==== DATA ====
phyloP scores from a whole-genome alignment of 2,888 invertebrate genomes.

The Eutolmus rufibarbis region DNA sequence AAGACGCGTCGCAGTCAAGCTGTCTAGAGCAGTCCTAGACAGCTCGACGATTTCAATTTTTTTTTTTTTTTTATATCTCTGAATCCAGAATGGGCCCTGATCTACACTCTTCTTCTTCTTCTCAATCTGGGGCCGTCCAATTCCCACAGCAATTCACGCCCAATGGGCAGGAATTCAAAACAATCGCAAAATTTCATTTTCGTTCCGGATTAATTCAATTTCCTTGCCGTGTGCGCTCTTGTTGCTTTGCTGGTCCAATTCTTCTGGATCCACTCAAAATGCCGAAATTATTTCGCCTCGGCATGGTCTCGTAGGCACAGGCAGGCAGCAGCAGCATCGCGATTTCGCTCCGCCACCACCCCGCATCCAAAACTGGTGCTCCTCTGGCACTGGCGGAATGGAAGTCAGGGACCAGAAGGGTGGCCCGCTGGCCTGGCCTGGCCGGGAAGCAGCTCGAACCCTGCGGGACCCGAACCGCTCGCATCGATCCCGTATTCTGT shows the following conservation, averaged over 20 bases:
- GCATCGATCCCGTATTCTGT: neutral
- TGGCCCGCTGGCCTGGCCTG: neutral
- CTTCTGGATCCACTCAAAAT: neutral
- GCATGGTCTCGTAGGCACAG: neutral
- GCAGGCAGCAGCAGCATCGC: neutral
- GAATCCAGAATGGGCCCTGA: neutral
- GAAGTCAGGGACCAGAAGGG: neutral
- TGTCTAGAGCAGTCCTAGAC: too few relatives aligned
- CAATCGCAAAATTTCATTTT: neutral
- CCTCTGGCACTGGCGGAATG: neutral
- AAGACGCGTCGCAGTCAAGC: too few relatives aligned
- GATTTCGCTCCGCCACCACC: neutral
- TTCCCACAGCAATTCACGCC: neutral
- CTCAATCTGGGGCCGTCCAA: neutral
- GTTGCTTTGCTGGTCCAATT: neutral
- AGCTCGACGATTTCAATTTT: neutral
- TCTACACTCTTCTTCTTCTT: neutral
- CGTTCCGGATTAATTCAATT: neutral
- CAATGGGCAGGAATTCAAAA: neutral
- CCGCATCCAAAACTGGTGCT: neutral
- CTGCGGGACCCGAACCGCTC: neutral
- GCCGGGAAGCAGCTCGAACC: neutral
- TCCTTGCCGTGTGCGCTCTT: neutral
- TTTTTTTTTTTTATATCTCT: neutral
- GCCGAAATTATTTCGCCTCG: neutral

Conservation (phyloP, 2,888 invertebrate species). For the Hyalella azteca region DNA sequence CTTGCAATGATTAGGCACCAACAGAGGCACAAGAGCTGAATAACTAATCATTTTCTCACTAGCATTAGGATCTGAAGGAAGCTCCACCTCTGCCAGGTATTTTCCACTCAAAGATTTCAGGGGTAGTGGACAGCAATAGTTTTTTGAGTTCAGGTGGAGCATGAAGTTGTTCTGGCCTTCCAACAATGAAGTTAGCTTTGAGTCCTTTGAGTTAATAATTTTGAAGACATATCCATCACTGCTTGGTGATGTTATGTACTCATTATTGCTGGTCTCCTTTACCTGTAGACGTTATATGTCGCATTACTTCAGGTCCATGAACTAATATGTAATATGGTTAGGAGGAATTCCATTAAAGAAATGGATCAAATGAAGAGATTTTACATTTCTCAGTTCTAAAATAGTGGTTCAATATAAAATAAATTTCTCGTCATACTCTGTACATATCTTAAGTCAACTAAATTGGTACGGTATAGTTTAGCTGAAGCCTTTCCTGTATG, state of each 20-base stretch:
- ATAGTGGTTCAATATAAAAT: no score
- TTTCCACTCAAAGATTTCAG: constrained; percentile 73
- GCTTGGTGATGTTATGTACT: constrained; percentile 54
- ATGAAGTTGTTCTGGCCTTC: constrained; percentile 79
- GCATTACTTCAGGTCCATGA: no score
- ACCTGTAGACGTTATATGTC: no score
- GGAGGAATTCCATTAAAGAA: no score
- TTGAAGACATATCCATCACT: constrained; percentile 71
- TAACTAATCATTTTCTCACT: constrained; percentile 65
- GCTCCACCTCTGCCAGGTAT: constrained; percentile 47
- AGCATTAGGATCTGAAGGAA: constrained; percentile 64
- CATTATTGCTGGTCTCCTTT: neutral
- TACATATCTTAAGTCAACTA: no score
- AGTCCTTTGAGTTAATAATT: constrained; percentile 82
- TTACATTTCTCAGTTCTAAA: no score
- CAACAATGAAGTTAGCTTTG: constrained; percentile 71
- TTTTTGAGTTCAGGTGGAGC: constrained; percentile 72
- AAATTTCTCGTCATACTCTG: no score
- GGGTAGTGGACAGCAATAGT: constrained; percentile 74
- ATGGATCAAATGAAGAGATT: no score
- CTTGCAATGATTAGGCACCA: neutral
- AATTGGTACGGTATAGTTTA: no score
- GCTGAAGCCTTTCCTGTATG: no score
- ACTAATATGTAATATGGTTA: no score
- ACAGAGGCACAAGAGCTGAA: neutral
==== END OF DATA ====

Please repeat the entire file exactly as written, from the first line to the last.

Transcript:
phyloP scores from a whole-genome alignment of 2,888 invertebrate genomes.

The Eutolmus rufibarbis region DNA sequence AAGACGCGTCGCAGTCAAGCTGTCTAGAGCAGTCCTAGACAGCTCGACGATTTCAATTTTTTTTTTTTTTTTATATCTCTGAATCCAGAATGGGCCCTGATCTACACTCTTCTTCTTCTTCTCAATCTGGGGCCGTCCAATTCCCACAGCAATTCACGCCCAATGGGCAGGAATTCAAAACAATCGCAAAATTTCATTTTCGTTCCGGATTAATTCAATTTCCTTGCCGTGTGCGCTCTTGTTGCTTTGCTGGTCCAATTCTTCTGGATCCACTCAAAATGCCGAAATTATTTCGCCTCGGCATGGTCTCGTAGGCACAGGCAGGCAGCAGCAGCATCGCGATTTCGCTCCGCCACCACCCCGCATCCAAAACTGGTGCTCCTCTGGCACTGGCGGAATGGAAGTCAGGGACCAGAAGGGTGGCCCGCTGGCCTGGCCTGGCCGGGAAGCAGCTCGAACCCTGCGGGACCCGAACCGCTCGCATCGATCCCGTATTCTGT shows the following conservation, averaged over 20 bases:
- GCATCGATCCCGTATTCTGT: neutral
- TGGCCCGCTGGCCTGGCCTG: neutral
- CTTCTGGATCCACTCAAAAT: neutral
- GCATGGTCTCGTAGGCACAG: neutral
- GCAGGCAGCAGCAGCATCGC: neutral
- GAATCCAGAATGGGCCCTGA: neutral
- GAAGTCAGGGACCAGAAGGG: neutral
- TGTCTAGAGCAGTCCTAGAC: too few relatives aligned
- CAATCGCAAAATTTCATTTT: neutral
- CCTCTGGCACTGGCGGAATG: neutral
- AAGACGCGTCGCAGTCAAGC: too few relatives aligned
- GATTTCGCTCCGCCACCACC: neutral
- TTCCCACAGCAATTCACGCC: neutral
- CTCAATCTGGGGCCGTCCAA: neutral
- GTTGCTTTGCTGGTCCAATT: neutral
- AGCTCGACGATTTCAATTTT: neutral
- TCTACACTCTTCTTCTTCTT: neutral
- CGTTCCGGATTAATTCAATT: neutral
- CAATGGGCAGGAATTCAAAA: neutral
- CCGCATCCAAAACTGGTGCT: neutral
- CTGCGGGACCCGAACCGCTC: neutral
- GCCGGGAAGCAGCTCGAACC: neutral
- TCCTTGCCGTGTGCGCTCTT: neutral
- TTTTTTTTTTTTATATCTCT: neutral
- GCCGAAATTATTTCGCCTCG: neutral

Conservation (phyloP, 2,888 invertebrate species). For the Hyalella azteca region DNA sequence CTTGCAATGATTAGGCACCAACAGAGGCACAAGAGCTGAATAACTAATCATTTTCTCACTAGCATTAGGATCTGAAGGAAGCTCCACCTCTGCCAGGTATTTTCCACTCAAAGATTTCAGGGGTAGTGGACAGCAATAGTTTTTTGAGTTCAGGTGGAGCATGAAGTTGTTCTGGCCTTCCAACAATGAAGTTAGCTTTGAGTCCTTTGAGTTAATAATTTTGAAGACATATCCATCACTGCTTGGTGATGTTATGTACTCATTATTGCTGGTCTCCTTTACCTGTAGACGTTATATGTCGCATTACTTCAGGTCCATGAACTAATATGTAATATGGTTAGGAGGAATTCCATTAAAGAAATGGATCAAATGAAGAGATTTTACATTTCTCAGTTCTAAAATAGTGGTTCAATATAAAATAAATTTCTCGTCATACTCTGTACATATCTTAAGTCAACTAAATTGGTACGGTATAGTTTAGCTGAAGCCTTTCCTGTATG, state of each 20-base stretch:
- ATAGTGGTTCAATATAAAAT: no score
- TTTCCACTCAAAGATTTCAG: constrained; percentile 73
- GCTTGGTGATGTTATGTACT: constrained; percentile 54
- ATGAAGTTGTTCTGGCCTTC: constrained; percentile 79
- GCATTACTTCAGGTCCATGA: no score
- ACCTGTAGACGTTATATGTC: no score
- GGAGGAATTCCATTAAAGAA: no score
- TTGAAGACATATCCATCACT: constrained; percentile 71
- TAACTAATCATTTTCTCACT: constrained; percentile 65
- GCTCCACCTCTGCCAGGTAT: constrained; percentile 47
- AGCATTAGGATCTGAAGGAA: constrained; percentile 64
- CATTATTGCTGGTCTCCTTT: neutral
- TACATATCTTAAGTCAACTA: no score
- AGTCCTTTGAGTTAATAATT: constrained; percentile 82
- TTACATTTCTCAGTTCTAAA: no score
- CAACAATGAAGTTAGCTTTG: constrained; percentile 71
- TTTTTGAGTTCAGGTGGAGC: constrained; percentile 72
- AAATTTCTCGTCATACTCTG: no score
- GGGTAGTGGACAGCAATAGT: constrained; percentile 74
- ATGGATCAAATGAAGAGATT: no score
- CTTGCAATGATTAGGCACCA: neutral
- AATTGGTACGGTATAGTTTA: no score
- GCTGAAGCCTTTCCTGTATG: no score
- ACTAATATGTAATATGGTTA: no score
- ACAGAGGCACAAGAGCTGAA: neutral